As head, I am trying to raise the standards at my school, which is in special measures. I believe that presentation is important, as well as academic achievement, and, with parental support, we are improving school uniform. What can I do about a few members of staff who are distinctly scruffy?

Any employer is entitled to establish reasonable standards of presentation by employees. In some cases, such as airlines, and shops, this may be a required uniform. In others, it may cover necessary protective clothing or the wearing of the company logo. One of the first schools I worked in required every teacher to wear an academic gown. At least it was tax deductible!

There is no reason why a governing body should not establish a reasonable dress code for staff. Ideally, this should be achieved through discussion and agreement but, once in place, it may be enforced, if need be, by appropriate disciplinary action.

We have placed a special needs Year 10 pupil on a work-related curriculum, in the belief that this best meets her educational needs. Her parents are refusing to accept this and will not allow her to attend her work placement. Must we put her back on to a normal curriculum?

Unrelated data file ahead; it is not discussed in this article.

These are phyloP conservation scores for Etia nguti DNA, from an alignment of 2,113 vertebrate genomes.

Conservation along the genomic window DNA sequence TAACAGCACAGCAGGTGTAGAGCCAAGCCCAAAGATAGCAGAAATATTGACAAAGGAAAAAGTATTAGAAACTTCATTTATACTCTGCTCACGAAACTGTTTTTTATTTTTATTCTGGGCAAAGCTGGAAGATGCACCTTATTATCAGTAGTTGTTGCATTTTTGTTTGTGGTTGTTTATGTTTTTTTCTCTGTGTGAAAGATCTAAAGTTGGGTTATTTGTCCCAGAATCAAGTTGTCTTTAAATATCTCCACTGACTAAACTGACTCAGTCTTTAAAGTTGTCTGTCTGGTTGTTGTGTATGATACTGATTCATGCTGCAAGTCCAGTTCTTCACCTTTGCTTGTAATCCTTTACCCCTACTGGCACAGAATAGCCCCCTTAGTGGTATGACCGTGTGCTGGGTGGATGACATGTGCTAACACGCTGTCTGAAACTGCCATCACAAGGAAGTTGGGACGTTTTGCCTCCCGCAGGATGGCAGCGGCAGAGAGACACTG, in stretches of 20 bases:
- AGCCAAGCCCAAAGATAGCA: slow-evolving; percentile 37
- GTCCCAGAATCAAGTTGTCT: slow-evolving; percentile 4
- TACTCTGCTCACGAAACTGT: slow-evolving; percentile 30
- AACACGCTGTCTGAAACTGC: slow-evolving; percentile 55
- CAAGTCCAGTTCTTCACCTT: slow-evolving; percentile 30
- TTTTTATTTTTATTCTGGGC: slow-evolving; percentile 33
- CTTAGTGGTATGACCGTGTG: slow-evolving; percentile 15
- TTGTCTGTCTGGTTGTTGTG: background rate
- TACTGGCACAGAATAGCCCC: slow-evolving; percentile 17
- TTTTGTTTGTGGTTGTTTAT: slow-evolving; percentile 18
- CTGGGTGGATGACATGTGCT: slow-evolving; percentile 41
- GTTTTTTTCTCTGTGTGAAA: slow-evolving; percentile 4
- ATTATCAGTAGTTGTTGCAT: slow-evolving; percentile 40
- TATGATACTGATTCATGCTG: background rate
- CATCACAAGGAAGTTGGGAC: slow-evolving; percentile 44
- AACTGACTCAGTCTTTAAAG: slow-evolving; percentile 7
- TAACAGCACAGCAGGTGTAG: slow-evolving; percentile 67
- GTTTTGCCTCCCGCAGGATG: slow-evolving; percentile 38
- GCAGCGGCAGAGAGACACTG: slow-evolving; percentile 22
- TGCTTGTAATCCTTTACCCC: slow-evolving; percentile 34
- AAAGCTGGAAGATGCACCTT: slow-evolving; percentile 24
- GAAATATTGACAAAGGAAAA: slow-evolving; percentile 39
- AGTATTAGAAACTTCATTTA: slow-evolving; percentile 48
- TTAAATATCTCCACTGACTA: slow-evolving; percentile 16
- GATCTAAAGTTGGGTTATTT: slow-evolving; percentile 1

With the exception of religious education, parents do not have the right to determine the curriculum that their child must follow. They do, however, have a statutory right of complaint about the curriculum to the governing body.

Having made a professional judgment about what is appropriate for this pupil, you should give proper consideration to the parents' views. However, if you are not persuaded by their argument, you are entitled to stick to your guns. They can take the case to the governors, who will decide which of you is right.

By refusing to let their daughter attend her work placement, the parents are condoning unauthorised absence, a matter for referral to the education welfare officer.

Teachers at this school have agreed to cover for absent colleagues beyond what is normally required, provided that any money saved on supply staff is transferred to expenditure for books and equipment. Is this acceptable?

There is nothing to prevent a governing body agreeing to divert funds set aside for staff cover into other areas of expenditure. Indeed, it might be very happy to do so in response to such a generous gesture.

I hope, however, that the governors would also have the good sense to realise that this arrangement should not apply in all circumstances.

Teachers carry a heavy workload and adding even more to it could prove counter-productive if stress levels rise and effectiveness is reduced.

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